Dec 01, 2017
Mary was born on February 3rd, 1924 in London, the first child of Ernest and Dorothy Pigott , he, a sales representative for Watermans Pens and she, a dance teacher. The family, Mary now with two younger siblings, Joy and Robin, were not well off, but fortunately inherited a house from an uncle in Bournemouth, where they moved. Attending Queens Mount on scholarship, Mary was hailed as the school’s first student to have ever successfully passed the High School Certificate. Mary was also quite sporty, becoming captain in the field hockey team. She was a good swimmer and learnt lifesaving skills, which were soon put to use when as a 14 year old, she saved a drowning girl at sea. Mary frequently attended a Spiritualist Church with her mother.
At a time when girls of her class did not go to university, Mary did, studying geography and history at Exeter. The family was little touched by the war, though her father did serve in Africa. She was part of the land army during her summer holidays which meant picking fruit and digging potatoes. With 21 years and a degree and teaching diploma, Mary got a job at a Boys School. Later she moved to a school closer to home where her help was needed. (Her father, having depression, was given a leucotomy operation. This lead to a life in a wheelchair.) Mary struggled to maintain discipline in her classes and after four years she gave up teaching, feeling like she had failed and not knowing what to do next.
She volunteered in London at the Bermondsey Settlement, which offered social, health and educational services to the poor of its neighbourhood. It had a particular focus on music and dance. She was impressed by her mentors in this work, and later saw this time as deeply formative. This was the beginning of a lifetime thread which found Mary working with people on the fringes of society. After a year, she trained as a probation officer and social worker, and worked with delinquent children, and then assisted in school medical examinations. This was her first experience of feeling capable in a job.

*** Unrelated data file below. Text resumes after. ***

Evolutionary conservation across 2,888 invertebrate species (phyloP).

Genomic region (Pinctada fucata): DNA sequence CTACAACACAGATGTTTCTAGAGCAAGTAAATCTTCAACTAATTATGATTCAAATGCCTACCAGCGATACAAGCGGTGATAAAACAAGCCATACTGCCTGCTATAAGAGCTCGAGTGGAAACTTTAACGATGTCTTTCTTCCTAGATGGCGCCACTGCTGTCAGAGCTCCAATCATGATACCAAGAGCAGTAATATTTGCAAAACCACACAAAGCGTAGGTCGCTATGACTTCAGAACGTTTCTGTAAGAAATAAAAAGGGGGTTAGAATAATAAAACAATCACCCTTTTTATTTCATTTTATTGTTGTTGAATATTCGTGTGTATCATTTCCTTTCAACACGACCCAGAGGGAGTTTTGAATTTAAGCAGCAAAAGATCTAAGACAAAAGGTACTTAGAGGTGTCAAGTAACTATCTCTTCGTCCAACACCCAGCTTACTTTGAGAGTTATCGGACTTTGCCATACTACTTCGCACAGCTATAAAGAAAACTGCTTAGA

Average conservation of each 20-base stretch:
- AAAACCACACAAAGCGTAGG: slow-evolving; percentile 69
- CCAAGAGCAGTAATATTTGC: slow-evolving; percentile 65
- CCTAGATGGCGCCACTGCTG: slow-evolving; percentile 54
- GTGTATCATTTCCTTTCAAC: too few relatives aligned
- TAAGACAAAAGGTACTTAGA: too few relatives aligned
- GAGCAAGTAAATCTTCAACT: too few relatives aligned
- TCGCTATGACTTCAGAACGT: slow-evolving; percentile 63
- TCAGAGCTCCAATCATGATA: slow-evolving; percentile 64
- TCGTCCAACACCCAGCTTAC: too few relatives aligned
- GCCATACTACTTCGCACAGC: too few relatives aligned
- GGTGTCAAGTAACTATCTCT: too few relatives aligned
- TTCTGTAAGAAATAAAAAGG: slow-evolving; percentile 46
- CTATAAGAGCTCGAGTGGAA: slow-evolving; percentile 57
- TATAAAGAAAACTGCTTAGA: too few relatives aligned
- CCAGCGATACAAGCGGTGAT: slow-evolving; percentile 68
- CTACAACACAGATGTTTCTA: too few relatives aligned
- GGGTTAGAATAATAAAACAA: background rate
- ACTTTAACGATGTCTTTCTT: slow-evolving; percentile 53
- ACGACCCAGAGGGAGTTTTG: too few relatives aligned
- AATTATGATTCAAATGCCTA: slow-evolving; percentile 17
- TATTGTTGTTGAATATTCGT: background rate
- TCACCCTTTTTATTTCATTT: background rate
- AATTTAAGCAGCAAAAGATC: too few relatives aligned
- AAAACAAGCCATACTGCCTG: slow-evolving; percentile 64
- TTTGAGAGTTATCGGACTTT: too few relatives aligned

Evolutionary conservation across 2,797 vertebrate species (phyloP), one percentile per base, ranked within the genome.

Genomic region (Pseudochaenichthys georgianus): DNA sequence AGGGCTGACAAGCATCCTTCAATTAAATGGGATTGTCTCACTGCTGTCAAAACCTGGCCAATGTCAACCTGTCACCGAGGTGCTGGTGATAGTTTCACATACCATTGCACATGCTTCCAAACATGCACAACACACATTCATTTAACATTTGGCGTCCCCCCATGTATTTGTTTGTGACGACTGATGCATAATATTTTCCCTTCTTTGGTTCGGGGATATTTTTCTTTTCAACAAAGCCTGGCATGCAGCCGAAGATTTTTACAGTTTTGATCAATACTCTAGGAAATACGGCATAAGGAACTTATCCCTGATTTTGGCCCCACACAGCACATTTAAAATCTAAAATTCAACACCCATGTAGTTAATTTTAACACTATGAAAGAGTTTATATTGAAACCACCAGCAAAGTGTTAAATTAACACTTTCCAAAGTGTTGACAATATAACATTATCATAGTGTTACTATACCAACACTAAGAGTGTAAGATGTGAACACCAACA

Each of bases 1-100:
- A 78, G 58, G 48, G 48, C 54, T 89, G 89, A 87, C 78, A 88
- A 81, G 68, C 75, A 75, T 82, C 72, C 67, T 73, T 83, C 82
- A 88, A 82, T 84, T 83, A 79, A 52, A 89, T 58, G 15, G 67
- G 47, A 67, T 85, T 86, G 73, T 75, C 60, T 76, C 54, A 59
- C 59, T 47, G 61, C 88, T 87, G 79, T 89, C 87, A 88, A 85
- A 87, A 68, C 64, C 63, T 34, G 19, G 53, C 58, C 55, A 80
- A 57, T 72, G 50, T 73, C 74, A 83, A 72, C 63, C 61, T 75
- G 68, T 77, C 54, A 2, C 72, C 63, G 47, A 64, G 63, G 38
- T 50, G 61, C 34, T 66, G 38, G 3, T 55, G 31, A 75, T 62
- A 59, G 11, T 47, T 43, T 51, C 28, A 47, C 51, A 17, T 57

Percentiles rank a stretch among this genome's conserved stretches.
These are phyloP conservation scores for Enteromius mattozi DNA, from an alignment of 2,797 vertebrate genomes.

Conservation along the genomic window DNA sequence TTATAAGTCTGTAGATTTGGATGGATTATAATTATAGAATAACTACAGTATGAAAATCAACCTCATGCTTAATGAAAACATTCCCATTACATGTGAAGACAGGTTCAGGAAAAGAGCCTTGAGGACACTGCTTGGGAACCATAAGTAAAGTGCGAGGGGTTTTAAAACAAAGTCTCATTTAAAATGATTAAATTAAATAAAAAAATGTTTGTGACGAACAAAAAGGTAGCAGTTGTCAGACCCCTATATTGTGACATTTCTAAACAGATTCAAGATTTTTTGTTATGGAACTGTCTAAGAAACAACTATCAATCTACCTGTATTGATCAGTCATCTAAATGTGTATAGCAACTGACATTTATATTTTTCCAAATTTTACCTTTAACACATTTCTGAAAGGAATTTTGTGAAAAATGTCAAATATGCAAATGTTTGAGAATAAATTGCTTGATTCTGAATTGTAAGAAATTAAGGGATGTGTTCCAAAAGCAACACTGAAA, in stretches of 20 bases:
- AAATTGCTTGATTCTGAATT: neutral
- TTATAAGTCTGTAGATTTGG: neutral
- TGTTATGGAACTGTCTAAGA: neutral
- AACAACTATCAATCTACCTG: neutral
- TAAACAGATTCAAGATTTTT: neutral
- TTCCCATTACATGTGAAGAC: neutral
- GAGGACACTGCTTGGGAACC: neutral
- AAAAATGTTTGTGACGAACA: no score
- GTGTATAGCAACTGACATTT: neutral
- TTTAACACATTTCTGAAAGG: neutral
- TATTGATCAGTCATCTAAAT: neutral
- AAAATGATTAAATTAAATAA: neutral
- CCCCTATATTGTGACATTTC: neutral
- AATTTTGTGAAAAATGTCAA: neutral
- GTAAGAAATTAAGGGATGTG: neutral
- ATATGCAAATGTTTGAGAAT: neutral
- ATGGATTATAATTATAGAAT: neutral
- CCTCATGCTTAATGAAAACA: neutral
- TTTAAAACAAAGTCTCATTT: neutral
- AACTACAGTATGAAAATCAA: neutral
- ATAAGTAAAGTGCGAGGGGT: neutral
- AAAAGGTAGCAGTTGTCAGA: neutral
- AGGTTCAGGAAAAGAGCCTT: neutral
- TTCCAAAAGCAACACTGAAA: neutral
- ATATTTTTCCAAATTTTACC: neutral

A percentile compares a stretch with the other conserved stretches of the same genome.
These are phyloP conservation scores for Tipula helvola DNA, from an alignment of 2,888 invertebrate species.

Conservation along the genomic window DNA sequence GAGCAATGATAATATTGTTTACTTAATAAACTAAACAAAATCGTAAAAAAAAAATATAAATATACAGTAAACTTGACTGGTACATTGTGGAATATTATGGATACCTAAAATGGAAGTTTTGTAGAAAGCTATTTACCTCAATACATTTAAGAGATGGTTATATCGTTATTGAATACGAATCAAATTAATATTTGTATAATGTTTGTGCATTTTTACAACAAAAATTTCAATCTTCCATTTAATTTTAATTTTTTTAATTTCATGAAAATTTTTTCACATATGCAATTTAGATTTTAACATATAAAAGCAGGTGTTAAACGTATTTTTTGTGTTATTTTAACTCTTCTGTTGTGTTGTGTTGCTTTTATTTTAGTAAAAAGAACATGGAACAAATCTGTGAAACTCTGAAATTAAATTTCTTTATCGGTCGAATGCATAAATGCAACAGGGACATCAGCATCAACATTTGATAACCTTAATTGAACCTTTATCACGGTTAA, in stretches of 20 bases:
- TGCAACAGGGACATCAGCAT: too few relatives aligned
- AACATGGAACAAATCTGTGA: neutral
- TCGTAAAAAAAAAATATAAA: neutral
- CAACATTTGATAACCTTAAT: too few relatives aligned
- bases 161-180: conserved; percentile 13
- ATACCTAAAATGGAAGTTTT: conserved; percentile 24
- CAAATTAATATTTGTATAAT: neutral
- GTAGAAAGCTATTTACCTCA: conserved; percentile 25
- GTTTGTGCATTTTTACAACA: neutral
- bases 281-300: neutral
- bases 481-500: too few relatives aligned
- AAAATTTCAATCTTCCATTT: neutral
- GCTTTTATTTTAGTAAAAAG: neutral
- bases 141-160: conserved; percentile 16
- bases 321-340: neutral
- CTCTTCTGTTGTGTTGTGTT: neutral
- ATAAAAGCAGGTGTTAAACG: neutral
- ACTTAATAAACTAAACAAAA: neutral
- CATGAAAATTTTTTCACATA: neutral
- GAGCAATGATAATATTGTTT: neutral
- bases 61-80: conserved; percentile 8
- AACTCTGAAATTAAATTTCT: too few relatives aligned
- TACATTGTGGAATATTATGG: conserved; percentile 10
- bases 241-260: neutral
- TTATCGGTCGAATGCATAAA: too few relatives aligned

In 1953, at a Fabian Society meeting, she was told of a conference taking place at Bedford College with Dr Ernst Lehrs. This led to regular visits to Rudolf Steiner House for lectures, eurythy and painting classes. She was 29 years old when she went to Dornach for the Mystery Dramas and met Hermann Rubach, 18 years her senior. He was German, but had been living in the U.S. for the last 29 years. They married on his birthday, May 1st 1954 in London with Reverand Heidenreich and sailed on the Queen Mary for New York. They settled in San Francisco and then Berkeley. He became a life-insurance agent and she trained in social work.
Christoph, was born to her in 1959, and Katherine in 1963. Mary was a thoroughly dedicated mother, alongside supporting her husband in the anthroposophical society. Herman became a Class Reader and chairman of the Anthroposophical Society in Northern California, as well as at times being West Coast Representative. The Rubach’s held a weekly study group at their house on the hill, through which many people passed. They advertised these at the UC Berkeley campus - home of radical thinking in the 60’s and beyond. Mary played an important part in the founding of the Christian Community in San Francisco, although she was not at the time an active member she was seen performing her name sake in the Oberufer Christmas plays. She enjoyed water colour and studied different approaches including Collot d’Bois’, as well as giving painting classes in her home. The couple often hosted visiting anthroposophical lecturers and thus they met Francis Edmunds, leading to a year sabbatical at Emerson for the family in 1971. Mary helped found the local Rudolf Steiner School (too late for her children), and taught aspects of the “Extra Lesson” by Audrey McAllen. She also tried in various ways to introduce aspects of the Waldorf curriculum into the schools her own children attended, often as a storyteller. For 12 years she volunteered at The Creative Living Centre, a day centre where people could go who had recently been discharged from a mental hospital. There she offered eurythmy, art appreciation and drama to the attendees.